Wheeler funds: Tap ’em for more acts, marketing?
February 3, 2004
The Wheeler Opera House needs a greater diversity of live performances, City Council members agreed Monday, urging the Wheeler’s board of directors to spring loose the funds to make it happen.
Some council members would also like to see the Wheeler loosen its purse springs to help fund the marketing of Aspen’s arts and cultural offerings in general.
And, the council directed the Wheeler board to take the lead on planning improvements to the opera house with expansion onto the vacant lot next door.
Finally, the council agreed it would seek out a local youth to serve as a voting member on the Wheeler board, along with a representative of the dance community, upping its membership from seven to nine members.
All of the issues came up during a joint meeting of the Wheeler board and the council to discuss marketing of the arts and the board’s role.
Council members Rachel Richards and Torre pushed for greater spending of Wheeler funds to market the arts in Aspen in conjunction with local arts and cultural groups, which are organizing a new Aspen/Snowmass Cultural Affairs Commission to act as a coordinated voice for the arts.
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“This discussion is about how can we as a council and the community go further to support the arts,” Torre said.
The Wheeler, supported by a real estate transfer tax, could do more to market Aspen’s arts scene, in Colorado and nationally, argued Richards.
But others wondered if the arts groups shouldn’t be lobbying the Aspen Chamber Resort Association to do that.
“The ACRA’s got the bulk of the marketing money … there’s a perception that the arts have been short-changed,” said Mayor Helen Klanderud.
A portion of the city’s lodging-tax dollars fund the marketing/advertising campaign spearheaded by the ACRA.
Wheeler board members said they wouldn’t object to helping market the arts as they tie into the Wheeler.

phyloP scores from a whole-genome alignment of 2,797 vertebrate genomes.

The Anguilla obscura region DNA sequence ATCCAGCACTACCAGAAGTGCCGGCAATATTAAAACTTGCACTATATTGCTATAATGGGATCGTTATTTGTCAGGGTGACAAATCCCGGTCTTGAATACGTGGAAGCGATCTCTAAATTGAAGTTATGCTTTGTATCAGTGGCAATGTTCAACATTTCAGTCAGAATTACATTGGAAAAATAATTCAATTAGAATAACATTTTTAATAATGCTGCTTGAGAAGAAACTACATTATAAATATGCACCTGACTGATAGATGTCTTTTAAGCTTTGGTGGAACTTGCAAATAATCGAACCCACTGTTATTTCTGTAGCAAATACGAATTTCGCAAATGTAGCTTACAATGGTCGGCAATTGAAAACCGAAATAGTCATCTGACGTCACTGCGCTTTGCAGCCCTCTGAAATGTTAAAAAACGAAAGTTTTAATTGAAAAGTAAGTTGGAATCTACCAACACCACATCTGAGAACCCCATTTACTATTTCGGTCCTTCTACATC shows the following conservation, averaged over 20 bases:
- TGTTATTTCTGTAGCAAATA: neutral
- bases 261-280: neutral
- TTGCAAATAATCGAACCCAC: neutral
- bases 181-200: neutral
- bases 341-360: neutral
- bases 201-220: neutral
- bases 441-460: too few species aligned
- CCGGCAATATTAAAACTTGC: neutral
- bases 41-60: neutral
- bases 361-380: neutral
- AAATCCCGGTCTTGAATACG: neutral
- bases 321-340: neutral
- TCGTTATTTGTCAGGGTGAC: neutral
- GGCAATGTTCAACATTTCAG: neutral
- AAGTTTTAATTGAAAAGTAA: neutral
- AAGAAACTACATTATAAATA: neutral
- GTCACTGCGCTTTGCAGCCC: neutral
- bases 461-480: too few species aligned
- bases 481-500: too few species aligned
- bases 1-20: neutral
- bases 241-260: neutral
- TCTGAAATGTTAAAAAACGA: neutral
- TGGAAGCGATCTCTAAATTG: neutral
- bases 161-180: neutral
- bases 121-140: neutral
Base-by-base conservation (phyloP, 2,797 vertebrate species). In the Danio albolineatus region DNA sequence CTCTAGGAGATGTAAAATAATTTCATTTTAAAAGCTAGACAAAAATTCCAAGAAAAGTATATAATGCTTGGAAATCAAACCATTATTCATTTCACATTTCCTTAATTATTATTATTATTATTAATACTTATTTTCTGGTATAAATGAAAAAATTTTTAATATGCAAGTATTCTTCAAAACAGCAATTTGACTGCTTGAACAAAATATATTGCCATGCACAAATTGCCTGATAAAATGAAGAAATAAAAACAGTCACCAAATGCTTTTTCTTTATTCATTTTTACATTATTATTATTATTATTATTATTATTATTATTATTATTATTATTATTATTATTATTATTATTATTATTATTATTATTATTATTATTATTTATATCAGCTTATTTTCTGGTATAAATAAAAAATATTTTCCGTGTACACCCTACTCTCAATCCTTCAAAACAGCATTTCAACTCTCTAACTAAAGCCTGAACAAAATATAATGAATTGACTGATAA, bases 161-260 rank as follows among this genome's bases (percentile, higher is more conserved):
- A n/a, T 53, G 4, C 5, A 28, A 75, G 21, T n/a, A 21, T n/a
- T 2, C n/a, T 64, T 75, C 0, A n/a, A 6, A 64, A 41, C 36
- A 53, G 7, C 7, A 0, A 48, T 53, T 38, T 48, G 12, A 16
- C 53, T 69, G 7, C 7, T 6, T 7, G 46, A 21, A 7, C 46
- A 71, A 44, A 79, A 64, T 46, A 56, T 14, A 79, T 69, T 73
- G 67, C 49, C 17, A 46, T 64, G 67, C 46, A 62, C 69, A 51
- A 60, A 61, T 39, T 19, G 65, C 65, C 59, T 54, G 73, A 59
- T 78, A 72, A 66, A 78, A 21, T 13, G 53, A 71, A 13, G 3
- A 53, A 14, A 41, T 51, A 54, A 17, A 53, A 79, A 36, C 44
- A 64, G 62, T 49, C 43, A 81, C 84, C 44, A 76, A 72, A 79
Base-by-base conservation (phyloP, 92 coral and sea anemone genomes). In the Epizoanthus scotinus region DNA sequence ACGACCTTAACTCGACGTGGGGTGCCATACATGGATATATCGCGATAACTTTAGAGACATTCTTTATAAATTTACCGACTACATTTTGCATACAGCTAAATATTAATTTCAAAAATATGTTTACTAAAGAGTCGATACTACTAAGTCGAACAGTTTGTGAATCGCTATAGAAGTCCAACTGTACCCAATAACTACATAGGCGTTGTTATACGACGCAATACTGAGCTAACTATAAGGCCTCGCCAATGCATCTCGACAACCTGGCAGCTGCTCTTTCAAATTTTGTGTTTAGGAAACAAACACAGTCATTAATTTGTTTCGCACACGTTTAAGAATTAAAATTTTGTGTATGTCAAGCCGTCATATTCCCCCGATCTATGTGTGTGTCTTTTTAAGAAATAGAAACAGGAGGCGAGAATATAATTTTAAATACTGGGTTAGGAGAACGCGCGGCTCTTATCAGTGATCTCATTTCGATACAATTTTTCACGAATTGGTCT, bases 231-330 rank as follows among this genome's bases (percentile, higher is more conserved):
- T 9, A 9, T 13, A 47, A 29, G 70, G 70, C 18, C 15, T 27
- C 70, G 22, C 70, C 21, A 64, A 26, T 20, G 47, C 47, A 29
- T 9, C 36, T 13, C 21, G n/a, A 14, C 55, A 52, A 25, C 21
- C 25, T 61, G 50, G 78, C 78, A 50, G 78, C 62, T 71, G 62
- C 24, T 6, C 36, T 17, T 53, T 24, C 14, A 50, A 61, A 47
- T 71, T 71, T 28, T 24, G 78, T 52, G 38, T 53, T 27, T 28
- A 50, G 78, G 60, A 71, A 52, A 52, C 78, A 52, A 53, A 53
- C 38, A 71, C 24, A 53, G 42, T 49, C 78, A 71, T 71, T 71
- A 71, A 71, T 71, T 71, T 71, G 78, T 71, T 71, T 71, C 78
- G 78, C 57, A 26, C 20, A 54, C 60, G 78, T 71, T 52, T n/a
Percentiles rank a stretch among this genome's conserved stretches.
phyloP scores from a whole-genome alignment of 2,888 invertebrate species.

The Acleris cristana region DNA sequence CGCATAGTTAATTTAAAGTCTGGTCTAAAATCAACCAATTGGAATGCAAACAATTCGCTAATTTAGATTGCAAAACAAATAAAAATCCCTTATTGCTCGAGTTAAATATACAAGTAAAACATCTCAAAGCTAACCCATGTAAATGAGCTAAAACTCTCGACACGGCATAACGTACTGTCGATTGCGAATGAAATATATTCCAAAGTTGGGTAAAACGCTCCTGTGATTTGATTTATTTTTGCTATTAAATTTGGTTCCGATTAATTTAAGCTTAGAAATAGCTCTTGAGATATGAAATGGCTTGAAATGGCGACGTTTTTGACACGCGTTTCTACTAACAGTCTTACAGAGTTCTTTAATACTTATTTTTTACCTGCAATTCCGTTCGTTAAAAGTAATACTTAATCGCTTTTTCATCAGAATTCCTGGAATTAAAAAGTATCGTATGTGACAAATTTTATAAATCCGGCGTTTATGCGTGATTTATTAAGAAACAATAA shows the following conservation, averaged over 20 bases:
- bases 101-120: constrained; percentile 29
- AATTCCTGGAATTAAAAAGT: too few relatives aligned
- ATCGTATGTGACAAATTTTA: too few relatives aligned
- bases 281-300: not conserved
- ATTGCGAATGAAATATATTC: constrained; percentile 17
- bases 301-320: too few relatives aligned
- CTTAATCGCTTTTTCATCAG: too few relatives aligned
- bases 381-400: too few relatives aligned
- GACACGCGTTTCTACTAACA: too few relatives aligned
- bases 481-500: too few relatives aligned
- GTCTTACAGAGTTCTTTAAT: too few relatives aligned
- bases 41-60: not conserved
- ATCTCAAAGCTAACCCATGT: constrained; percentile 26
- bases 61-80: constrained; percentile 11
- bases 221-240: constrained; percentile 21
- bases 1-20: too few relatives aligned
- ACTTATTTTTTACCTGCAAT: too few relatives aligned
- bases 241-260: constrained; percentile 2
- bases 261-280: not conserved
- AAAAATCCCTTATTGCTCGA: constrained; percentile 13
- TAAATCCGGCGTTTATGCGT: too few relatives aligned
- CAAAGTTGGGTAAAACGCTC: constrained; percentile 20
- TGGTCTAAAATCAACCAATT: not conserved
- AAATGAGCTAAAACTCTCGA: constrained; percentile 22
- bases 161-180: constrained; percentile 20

“I think as members of the Wheeler board, our first priority is to the Wheeler,” said member Jim Berdahl. “To the extent that’s synergistic with the marketing of Aspen as a cultural destination, great.”
“I, too, believe the number one role of the Wheeler board is to the Wheeler … but again, without the groups inside it, it’s just an empty building,” Richards responded.
She also suggested the Wheeler board focus on producing more live performances with its funds.
“I, at least, would like to see more live performances, a little less film,” Richards said.
“I wonder how much opportunity we give local performers to use the stage,” Torre chimed in.
The board is looking to broaden the diversity of acts it brings to the opera house, said chairman Larry Fredrick. During last fall’s debate over acquiring the Mother Lode restaurant property for potential expansion of the Wheeler, the board heard the community’s desires for broader programming, he said.
“We’ve gotten the message,” Fredrick said. “We’ve really had kind of an eye-opening there these last few months.”
Various entities produce shows at the Wheeler. The opera house itself brought 19 live performances to the stage in 2003 and is looking to do 25 to 30 this year, said Nida Tautvydas, executive director.
In the past, the Wheeler has avoided producing performances that compete with local nonprofits, she added.
Councilman Tim Semrau urged the Wheeler board to consider subsidizing acts “a little bit” if that’s what it takes to bring them here.
[Janet Urquhart’s e-mail address is firstname.lastname@example.org]